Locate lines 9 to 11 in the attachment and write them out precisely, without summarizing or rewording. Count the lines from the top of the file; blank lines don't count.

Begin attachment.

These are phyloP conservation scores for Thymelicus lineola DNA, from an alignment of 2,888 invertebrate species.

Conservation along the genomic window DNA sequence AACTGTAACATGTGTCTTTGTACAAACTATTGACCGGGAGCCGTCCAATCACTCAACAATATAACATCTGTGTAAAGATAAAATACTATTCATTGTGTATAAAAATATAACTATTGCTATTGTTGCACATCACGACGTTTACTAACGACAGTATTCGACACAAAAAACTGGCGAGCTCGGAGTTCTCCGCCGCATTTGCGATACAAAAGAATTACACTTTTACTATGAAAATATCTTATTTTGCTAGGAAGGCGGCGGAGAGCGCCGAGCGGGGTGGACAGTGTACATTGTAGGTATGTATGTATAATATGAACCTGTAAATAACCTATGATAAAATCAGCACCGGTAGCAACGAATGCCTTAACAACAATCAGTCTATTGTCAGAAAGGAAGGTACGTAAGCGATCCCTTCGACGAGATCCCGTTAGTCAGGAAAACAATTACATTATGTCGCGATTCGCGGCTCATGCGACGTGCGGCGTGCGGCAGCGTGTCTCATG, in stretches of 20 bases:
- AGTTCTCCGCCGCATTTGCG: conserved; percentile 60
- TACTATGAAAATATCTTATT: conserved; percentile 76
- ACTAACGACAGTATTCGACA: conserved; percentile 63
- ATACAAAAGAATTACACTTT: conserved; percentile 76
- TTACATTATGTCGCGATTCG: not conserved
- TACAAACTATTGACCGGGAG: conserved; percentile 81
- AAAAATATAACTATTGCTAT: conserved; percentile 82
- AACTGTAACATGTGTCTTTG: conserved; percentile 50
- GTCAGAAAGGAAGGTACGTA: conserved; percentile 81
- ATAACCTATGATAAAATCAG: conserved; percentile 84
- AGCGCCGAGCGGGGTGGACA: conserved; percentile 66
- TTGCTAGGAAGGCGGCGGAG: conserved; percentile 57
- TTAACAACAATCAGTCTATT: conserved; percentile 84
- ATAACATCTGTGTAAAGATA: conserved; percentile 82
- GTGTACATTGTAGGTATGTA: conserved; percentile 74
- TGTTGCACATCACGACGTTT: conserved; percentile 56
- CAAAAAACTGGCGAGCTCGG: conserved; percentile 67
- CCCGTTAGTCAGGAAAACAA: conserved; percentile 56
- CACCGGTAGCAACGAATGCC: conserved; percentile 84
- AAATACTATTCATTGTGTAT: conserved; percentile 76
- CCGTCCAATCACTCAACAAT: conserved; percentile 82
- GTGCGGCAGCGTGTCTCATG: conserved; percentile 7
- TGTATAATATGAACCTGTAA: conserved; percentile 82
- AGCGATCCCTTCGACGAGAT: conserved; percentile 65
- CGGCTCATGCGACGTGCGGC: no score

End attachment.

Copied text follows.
- AAAAATATAACTATTGCTAT: conserved; percentile 82
- AACTGTAACATGTGTCTTTG: conserved; percentile 50
- GTCAGAAAGGAAGGTACGTA: conserved; percentile 81